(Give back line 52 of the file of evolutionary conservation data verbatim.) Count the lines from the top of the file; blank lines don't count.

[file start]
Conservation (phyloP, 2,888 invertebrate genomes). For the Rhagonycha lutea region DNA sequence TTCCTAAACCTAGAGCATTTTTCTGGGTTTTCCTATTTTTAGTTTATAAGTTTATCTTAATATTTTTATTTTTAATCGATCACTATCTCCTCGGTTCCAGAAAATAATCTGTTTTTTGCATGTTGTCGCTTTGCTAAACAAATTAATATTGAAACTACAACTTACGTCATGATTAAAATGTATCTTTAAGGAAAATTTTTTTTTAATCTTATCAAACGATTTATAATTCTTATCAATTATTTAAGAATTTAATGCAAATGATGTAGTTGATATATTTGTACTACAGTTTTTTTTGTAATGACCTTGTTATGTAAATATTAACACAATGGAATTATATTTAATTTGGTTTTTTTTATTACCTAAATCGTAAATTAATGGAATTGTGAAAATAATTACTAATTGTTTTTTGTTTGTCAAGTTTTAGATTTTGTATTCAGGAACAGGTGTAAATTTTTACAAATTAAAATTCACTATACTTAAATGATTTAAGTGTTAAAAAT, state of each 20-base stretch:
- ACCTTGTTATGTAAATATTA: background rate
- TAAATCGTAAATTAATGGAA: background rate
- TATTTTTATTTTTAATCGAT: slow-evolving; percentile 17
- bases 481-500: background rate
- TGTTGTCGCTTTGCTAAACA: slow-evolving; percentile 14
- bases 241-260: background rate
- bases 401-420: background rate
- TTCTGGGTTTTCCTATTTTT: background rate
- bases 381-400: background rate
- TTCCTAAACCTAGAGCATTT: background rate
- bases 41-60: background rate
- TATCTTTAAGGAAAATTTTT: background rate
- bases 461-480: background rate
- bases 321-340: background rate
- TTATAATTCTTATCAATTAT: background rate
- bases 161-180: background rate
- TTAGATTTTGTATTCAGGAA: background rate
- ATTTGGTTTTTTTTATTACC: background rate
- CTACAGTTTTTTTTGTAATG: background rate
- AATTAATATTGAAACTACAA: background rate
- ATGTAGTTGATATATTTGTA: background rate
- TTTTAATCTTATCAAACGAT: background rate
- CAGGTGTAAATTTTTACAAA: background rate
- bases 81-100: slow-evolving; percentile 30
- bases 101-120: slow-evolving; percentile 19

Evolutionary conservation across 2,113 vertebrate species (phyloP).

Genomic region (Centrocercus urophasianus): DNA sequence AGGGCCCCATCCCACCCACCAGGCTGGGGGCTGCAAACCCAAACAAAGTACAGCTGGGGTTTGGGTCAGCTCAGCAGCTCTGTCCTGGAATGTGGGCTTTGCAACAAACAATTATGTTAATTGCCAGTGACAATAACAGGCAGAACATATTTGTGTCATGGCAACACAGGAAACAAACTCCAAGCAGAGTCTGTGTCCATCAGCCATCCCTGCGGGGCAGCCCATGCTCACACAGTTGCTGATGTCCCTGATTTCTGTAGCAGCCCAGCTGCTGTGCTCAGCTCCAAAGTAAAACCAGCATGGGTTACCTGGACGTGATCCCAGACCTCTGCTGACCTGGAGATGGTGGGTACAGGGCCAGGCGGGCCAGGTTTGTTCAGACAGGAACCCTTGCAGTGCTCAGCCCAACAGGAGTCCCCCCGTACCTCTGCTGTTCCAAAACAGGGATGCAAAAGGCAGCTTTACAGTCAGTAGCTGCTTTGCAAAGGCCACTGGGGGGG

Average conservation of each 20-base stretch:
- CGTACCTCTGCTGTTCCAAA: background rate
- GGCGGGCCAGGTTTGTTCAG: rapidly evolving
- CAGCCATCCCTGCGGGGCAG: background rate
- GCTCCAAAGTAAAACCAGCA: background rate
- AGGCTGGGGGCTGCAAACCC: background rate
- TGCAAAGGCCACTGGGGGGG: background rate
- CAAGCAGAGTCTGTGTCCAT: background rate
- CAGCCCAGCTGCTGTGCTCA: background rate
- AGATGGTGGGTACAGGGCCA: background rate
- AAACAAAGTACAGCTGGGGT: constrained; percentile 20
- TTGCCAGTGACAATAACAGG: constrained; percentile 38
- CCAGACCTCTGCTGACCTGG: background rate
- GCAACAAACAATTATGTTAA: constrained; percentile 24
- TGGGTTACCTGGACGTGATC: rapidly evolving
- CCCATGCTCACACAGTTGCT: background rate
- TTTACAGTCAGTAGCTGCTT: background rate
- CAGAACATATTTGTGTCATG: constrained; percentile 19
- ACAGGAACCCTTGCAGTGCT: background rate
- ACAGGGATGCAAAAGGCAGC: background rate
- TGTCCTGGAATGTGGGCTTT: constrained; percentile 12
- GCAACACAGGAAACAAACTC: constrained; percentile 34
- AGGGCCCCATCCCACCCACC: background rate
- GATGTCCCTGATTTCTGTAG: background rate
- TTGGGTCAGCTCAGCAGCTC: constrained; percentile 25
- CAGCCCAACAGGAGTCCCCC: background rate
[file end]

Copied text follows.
- GATGTCCCTGATTTCTGTAG: background rate